As I probe the possibility of educating my daughters here in downtown and not having to move to find decent education, I have met several parents that share my concern. Residents in Historic Core, South Park, and Little Tokyo have voiced their frustration for lack of a good school or any school within walking distance to any of those locations.

I knew I would find parents that felt the same way I do, that we deserve a school in return for the property tax that we contribute. Along the journey of exploring a solution, though, I stumbled upon another demographic that is underserved in downtown.
Residents of the affordable housing units, of the hotels that lease monthly rooms, of the Midnight Mission, which school do you think they have to go to? The creation of a downtown elementary school, available to all downtown residents, would satisfy the hunger of education-starved young students. When I walk to Ralph’s or Grand Hope Park, I see dozens of young school-aged children that cling to their parents and peer at my daughters with interest. It strikes a chord in me as I recall growing up and the poor resources that my community had to make do with. Ridiculous is what defines the circumstances in which these young children are being raised. One of the reasons I love downtown is that it exposes my children to diversity and that is exactly what should be found in a school for downtown residents.

I have no tolerance for under-educating an individual, but to educate a young child with the misconception that it is acceptable to have to live in poverty and be weighed down in the economic-climb of adult hood with a faltering education is unacceptable.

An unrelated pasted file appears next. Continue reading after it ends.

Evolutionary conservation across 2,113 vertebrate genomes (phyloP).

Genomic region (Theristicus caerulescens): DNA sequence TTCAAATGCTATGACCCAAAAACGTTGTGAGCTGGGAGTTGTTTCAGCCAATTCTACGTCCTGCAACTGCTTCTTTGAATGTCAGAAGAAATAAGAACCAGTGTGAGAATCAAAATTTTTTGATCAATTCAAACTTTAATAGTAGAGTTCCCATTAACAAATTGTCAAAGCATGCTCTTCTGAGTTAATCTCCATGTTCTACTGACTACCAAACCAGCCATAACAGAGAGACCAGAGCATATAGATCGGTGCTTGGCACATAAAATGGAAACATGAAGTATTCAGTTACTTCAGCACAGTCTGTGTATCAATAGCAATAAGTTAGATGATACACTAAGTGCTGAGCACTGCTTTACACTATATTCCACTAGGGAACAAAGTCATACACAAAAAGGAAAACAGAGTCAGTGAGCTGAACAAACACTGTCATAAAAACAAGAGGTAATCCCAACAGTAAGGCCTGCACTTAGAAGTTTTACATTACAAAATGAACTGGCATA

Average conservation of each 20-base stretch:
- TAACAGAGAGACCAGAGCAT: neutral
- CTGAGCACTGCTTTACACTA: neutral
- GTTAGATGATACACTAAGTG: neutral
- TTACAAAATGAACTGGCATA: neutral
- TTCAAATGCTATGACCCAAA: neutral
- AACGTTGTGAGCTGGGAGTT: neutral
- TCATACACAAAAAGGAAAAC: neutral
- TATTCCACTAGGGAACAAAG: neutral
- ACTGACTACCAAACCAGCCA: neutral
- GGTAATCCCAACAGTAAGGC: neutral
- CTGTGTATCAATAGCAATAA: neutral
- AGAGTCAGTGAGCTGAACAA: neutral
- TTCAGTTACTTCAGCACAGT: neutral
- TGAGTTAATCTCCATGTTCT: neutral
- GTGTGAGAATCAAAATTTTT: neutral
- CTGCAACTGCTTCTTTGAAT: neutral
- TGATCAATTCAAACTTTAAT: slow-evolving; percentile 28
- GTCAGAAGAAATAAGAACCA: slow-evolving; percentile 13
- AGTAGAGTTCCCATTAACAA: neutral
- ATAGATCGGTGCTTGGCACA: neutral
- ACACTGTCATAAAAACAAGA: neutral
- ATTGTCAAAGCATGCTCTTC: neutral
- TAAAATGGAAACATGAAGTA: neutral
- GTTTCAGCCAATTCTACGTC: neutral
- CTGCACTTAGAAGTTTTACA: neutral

Navigating the political and bureaucratic landscape of LAUSD requires a GPS composed of an extensive network of parents and residents who someday hope to have children in downtown. For all the meetings, calls, and emails that I make; it amounts to nothing if no one steps forward to demand the necessities of a functioning and thriving residential neighborhood. Parents have been contacting me, expressing their support, knowledge, and initiative in bringing a proper education institution to downtown.

Young children deprived of a school are an issue that should not exist in downtown Los Angeles. Residents have created an economic anchor that has inspired small business owners and restaurants to open in what used to be a sleepy downtown. My kids, as much as the children that live in temporary or low-income housing, deserve the time and attention from Los Angeles politicians to create a proper learning environment.

Published January 8, 2009

You Always Have a Choice: Charter, Magnet or Zoned School

9 Nov

The quest for a school in Downtown L.A. has brought me in contact with wonderful people. I met with Ted Morris, founder of FuturoPrep Charter School, who proved to be a wealth of information and a perfect source for little nudges in the right direction. I contacted Councilwoman Jan Perry, whom responded incredibly fast and referred me to a few charter schools and to her Education Director: Pamela Huntoon.

The meeting we set up at Urth Caffé, which was attended by parents and Ted Morris, was successful in identifying that we need a guide to find the right elementary school. Through research on the LAUSD website, and individual school websites, I was able to compile data on test scores, the diversity breakdown, and state ratings on the public, charter, and magnet schools that surround Downtown.